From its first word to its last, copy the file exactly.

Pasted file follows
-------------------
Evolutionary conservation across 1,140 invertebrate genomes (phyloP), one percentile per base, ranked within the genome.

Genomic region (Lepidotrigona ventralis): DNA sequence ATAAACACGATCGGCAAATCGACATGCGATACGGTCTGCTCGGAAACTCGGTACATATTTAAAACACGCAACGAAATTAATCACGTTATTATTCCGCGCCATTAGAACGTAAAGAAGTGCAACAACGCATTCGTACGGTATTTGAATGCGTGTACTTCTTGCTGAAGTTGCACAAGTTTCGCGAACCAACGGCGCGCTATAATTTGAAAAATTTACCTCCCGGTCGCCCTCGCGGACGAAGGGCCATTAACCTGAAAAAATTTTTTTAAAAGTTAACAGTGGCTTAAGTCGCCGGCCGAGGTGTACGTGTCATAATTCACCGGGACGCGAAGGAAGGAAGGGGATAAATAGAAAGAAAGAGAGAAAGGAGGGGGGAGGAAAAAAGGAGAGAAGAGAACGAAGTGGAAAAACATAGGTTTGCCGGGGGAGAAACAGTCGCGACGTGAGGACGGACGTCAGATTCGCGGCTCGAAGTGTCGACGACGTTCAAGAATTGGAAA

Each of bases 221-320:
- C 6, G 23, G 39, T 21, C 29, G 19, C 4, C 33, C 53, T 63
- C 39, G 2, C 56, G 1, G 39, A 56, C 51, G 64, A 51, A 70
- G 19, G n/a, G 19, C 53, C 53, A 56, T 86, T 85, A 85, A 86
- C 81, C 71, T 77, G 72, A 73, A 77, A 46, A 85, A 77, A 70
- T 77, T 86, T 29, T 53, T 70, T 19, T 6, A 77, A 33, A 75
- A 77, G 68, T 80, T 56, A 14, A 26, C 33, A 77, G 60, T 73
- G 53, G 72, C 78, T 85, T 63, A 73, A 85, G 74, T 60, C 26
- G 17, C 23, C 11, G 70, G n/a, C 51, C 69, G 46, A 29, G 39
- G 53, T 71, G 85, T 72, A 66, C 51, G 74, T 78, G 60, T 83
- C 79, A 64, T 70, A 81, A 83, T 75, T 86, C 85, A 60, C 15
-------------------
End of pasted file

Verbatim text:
Evolutionary conservation across 1,140 invertebrate genomes (phyloP), one percentile per base, ranked within the genome.

Genomic region (Lepidotrigona ventralis): DNA sequence ATAAACACGATCGGCAAATCGACATGCGATACGGTCTGCTCGGAAACTCGGTACATATTTAAAACACGCAACGAAATTAATCACGTTATTATTCCGCGCCATTAGAACGTAAAGAAGTGCAACAACGCATTCGTACGGTATTTGAATGCGTGTACTTCTTGCTGAAGTTGCACAAGTTTCGCGAACCAACGGCGCGCTATAATTTGAAAAATTTACCTCCCGGTCGCCCTCGCGGACGAAGGGCCATTAACCTGAAAAAATTTTTTTAAAAGTTAACAGTGGCTTAAGTCGCCGGCCGAGGTGTACGTGTCATAATTCACCGGGACGCGAAGGAAGGAAGGGGATAAATAGAAAGAAAGAGAGAAAGGAGGGGGGAGGAAAAAAGGAGAGAAGAGAACGAAGTGGAAAAACATAGGTTTGCCGGGGGAGAAACAGTCGCGACGTGAGGACGGACGTCAGATTCGCGGCTCGAAGTGTCGACGACGTTCAAGAATTGGAAA

Each of bases 221-320:
- C 6, G 23, G 39, T 21, C 29, G 19, C 4, C 33, C 53, T 63
- C 39, G 2, C 56, G 1, G 39, A 56, C 51, G 64, A 51, A 70
- G 19, G n/a, G 19, C 53, C 53, A 56, T 86, T 85, A 85, A 86
- C 81, C 71, T 77, G 72, A 73, A 77, A 46, A 85, A 77, A 70
- T 77, T 86, T 29, T 53, T 70, T 19, T 6, A 77, A 33, A 75
- A 77, G 68, T 80, T 56, A 14, A 26, C 33, A 77, G 60, T 73
- G 53, G 72, C 78, T 85, T 63, A 73, A 85, G 74, T 60, C 26
- G 17, C 23, C 11, G 70, G n/a, C 51, C 69, G 46, A 29, G 39
- G 53, T 71, G 85, T 72, A 66, C 51, G 74, T 78, G 60, T 83
- C 79, A 64, T 70, A 81, A 83, T 75, T 86, C 85, A 60, C 15